When a client or server wishes to time-out it SHOULD issue a graceful close on the transport connection. Clients and servers SHOULD both constantly watch for the other side of the transport close, and respond to it as appropriate. If a client or server does not detect the other side's close promptly it could cause unnecessary resource drain on the network.
A client, server, or proxy MAY close the transport connection at any time. For example, a client might have started to send a new request at the same time that the server has decided to close the "idle" connection. From the server's point of view, the connection is being closed while it was idle, but from the client's point of view, a request is in progress.
This means that clients, servers, and proxies MUST be able to recover from asynchronous close events. Client software SHOULD reopen the transport connection and retransmit the aborted sequence of requests without user interaction so long as the request sequence is idempotent (see section 9.1.2). Non-idempotent methods or sequences MUST NOT be automatically retried, although user agents MAY offer a human operator the choice of retrying the request(s). Confirmation by user-agent software with semantic understanding of the application MAY substitute for user confirmation. The automatic retry SHOULD NOT be repeated if the second sequence of requests fails.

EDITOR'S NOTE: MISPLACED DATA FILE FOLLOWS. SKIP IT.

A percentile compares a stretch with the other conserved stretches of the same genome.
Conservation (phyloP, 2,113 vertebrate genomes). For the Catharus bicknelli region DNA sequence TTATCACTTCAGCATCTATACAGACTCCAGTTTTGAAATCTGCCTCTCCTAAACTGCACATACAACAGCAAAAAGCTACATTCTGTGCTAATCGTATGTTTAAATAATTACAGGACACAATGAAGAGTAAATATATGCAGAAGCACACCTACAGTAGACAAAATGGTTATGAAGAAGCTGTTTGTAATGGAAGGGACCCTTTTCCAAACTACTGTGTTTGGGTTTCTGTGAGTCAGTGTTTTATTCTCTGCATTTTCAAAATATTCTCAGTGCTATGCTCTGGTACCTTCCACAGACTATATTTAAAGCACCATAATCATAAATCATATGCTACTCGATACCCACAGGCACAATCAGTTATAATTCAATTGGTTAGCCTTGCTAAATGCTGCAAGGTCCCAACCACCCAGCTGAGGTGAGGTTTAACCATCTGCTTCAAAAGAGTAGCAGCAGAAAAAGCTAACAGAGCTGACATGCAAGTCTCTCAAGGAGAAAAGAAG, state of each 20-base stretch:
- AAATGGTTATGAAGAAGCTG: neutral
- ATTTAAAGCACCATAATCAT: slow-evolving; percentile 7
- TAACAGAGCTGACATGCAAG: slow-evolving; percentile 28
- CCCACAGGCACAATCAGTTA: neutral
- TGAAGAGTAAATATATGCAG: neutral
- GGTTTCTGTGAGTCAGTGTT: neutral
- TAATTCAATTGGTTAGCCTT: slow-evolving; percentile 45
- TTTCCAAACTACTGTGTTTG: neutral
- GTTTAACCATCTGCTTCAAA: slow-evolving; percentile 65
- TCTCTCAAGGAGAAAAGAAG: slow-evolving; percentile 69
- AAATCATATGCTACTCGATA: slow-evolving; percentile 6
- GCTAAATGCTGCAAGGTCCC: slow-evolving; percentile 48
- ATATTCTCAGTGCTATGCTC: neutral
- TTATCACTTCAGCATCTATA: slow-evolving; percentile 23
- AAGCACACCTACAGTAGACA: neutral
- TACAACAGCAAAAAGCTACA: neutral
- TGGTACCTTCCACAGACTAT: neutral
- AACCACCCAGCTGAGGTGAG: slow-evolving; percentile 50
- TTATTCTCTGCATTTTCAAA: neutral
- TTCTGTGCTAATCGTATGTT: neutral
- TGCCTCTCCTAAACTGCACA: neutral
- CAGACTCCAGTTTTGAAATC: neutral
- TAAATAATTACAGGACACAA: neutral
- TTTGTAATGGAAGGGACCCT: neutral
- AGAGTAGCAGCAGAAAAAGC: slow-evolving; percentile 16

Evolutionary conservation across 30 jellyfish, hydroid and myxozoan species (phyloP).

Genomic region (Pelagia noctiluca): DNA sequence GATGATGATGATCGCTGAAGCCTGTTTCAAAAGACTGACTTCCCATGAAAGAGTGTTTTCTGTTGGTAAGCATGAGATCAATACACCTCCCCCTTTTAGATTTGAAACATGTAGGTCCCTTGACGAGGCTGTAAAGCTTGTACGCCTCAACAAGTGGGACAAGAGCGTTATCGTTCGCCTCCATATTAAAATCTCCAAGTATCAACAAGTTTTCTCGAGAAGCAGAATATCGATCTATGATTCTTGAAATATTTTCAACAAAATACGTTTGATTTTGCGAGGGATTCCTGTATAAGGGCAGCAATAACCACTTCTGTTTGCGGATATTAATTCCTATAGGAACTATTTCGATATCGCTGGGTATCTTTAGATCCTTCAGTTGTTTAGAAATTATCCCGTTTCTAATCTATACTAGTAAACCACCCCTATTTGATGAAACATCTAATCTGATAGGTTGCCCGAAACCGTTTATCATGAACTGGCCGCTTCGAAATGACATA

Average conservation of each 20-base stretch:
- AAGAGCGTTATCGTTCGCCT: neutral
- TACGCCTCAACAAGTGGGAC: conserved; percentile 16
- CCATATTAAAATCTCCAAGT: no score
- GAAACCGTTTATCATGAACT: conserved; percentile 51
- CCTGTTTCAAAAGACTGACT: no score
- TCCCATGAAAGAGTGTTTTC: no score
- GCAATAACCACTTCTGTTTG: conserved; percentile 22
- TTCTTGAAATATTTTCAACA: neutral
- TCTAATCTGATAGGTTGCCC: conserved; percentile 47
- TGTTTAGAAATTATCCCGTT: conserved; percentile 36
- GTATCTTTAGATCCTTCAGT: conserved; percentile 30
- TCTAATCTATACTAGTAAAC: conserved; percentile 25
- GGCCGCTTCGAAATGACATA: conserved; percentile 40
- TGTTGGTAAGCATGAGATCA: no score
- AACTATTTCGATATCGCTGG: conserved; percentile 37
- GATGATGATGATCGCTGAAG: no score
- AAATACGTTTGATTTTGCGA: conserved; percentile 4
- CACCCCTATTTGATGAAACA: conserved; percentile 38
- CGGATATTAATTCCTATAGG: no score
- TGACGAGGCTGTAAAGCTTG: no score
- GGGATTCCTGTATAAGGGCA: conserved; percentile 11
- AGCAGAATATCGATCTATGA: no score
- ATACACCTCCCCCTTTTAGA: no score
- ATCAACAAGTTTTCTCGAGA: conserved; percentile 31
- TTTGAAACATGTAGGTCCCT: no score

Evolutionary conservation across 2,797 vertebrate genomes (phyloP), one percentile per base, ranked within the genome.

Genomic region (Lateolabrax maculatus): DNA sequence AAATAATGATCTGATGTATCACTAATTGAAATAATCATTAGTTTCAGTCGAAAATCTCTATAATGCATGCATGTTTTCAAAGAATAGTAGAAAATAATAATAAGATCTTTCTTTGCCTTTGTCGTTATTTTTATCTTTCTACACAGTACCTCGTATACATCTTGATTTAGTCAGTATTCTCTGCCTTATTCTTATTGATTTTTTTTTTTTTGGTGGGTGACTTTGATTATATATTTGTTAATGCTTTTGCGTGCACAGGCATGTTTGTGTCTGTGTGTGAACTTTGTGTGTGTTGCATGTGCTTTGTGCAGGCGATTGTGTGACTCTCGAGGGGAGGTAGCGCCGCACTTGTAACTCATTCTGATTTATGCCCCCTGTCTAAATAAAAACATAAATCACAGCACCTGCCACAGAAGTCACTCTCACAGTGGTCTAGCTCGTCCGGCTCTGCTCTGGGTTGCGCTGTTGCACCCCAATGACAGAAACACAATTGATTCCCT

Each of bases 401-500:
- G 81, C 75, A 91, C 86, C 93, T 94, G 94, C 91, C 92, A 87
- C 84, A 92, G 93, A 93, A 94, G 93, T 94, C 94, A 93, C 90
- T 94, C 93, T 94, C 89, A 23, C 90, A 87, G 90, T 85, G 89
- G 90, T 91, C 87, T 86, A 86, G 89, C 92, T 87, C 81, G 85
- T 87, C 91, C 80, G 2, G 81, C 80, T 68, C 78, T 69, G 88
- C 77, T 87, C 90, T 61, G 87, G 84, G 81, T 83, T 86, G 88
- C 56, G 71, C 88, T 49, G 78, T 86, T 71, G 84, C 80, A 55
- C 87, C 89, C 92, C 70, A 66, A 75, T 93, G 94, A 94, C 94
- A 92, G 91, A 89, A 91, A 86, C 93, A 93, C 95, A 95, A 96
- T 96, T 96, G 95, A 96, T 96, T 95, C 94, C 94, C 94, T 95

Servers SHOULD always respond to at least one request per connection, if at all possible. Servers SHOULD NOT close a connection in the middle of transmitting a response, unless a network or client failure is suspected.
Clients that use persistent connections SHOULD limit the number of simultaneous connections that they maintain to a given server. A single-user client SHOULD NOT maintain more than 2 connections with any server or proxy. A proxy SHOULD use up to 2*N connections to another server or proxy, where N is the number of simultaneously active users. These guidelines are intended to improve HTTP response times and avoid congestion.
HTTP/1.1 servers SHOULD maintain persistent connections and use TCP's flow control mechanisms to resolve temporary overloads, rather than terminating connections with the expectation that clients will retry. The latter technique can exacerbate network congestion.